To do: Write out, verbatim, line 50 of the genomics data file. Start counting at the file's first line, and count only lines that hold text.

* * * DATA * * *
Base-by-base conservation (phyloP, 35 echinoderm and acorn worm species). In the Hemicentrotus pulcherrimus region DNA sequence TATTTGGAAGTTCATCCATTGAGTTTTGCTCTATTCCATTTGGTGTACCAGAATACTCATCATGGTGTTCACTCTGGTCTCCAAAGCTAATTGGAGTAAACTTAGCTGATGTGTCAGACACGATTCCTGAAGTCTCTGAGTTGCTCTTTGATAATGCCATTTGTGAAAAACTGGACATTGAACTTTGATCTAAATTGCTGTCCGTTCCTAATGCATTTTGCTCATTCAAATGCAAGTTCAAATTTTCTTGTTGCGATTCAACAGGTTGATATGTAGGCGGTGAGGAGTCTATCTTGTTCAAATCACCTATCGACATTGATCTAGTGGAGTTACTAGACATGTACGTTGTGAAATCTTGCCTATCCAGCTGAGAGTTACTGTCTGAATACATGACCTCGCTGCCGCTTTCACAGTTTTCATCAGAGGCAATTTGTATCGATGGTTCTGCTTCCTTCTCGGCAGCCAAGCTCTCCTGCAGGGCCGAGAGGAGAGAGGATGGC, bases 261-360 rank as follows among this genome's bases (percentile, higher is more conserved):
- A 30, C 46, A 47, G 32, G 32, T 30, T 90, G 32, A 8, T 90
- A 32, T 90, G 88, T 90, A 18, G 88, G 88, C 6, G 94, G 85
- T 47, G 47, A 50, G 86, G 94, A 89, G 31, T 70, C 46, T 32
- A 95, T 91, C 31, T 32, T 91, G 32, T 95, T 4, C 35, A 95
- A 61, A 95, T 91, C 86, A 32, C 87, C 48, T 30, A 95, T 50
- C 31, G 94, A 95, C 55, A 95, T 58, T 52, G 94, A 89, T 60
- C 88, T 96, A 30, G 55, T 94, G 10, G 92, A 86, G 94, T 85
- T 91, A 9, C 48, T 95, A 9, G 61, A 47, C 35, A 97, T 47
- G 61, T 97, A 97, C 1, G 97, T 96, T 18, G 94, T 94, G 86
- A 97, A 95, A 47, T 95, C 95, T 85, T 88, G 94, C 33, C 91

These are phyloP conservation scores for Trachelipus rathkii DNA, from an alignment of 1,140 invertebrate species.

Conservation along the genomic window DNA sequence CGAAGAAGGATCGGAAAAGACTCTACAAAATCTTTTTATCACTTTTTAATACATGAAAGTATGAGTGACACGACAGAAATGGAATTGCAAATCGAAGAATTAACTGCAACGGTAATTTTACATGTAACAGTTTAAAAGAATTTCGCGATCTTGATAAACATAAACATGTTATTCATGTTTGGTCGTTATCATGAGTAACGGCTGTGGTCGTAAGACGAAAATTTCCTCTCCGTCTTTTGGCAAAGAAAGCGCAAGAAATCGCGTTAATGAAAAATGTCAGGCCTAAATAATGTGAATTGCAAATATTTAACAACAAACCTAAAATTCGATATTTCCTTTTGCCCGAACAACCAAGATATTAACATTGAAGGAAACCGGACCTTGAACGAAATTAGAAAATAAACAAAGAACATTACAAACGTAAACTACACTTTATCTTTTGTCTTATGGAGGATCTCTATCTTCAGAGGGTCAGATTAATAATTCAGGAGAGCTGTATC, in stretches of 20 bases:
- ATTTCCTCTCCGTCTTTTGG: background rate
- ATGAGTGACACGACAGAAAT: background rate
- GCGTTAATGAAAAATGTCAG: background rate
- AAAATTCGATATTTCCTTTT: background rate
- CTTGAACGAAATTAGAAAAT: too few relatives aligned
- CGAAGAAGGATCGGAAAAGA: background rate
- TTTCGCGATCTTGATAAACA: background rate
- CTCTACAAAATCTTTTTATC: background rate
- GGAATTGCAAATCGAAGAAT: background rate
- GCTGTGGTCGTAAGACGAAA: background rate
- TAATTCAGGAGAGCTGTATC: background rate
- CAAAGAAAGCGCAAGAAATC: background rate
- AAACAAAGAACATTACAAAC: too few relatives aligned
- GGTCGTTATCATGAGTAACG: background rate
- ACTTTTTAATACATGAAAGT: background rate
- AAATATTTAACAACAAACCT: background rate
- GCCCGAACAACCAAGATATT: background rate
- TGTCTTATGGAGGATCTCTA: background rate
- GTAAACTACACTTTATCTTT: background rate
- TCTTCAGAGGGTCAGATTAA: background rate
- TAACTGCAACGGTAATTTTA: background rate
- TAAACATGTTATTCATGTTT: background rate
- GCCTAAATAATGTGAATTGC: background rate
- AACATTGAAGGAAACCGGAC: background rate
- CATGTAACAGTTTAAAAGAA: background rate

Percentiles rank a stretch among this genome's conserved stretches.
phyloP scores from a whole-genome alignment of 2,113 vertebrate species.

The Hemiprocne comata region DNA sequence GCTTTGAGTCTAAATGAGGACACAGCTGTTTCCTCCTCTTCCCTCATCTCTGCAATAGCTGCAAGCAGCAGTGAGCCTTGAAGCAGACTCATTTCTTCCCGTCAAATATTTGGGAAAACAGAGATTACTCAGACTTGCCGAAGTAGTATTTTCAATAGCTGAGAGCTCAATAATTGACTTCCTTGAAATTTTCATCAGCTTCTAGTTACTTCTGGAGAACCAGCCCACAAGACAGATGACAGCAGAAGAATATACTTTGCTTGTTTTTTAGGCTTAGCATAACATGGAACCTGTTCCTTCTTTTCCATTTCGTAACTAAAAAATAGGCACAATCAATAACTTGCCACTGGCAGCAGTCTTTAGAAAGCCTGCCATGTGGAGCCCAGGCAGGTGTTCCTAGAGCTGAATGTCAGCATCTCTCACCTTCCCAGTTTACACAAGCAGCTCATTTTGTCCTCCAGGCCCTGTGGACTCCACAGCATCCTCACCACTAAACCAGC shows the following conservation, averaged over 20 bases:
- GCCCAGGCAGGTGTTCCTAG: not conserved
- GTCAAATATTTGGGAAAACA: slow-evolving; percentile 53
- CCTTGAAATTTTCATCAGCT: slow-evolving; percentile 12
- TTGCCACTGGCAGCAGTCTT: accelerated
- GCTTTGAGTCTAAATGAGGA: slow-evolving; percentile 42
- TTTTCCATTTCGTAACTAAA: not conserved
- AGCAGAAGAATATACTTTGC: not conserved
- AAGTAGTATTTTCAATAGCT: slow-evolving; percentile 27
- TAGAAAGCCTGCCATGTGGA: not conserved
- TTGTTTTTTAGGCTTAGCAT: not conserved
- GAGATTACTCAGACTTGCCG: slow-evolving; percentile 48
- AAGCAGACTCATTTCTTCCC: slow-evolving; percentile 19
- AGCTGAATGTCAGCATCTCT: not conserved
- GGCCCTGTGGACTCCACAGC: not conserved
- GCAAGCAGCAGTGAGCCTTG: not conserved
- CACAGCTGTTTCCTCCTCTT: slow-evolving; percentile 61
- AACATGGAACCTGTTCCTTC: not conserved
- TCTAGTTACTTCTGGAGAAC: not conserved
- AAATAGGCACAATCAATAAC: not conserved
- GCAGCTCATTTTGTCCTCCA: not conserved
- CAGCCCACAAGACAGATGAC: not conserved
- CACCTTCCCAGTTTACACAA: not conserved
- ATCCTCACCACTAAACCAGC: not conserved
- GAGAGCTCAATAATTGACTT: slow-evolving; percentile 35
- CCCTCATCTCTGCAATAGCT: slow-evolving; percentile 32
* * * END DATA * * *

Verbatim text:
- TAGAAAGCCTGCCATGTGGA: not conserved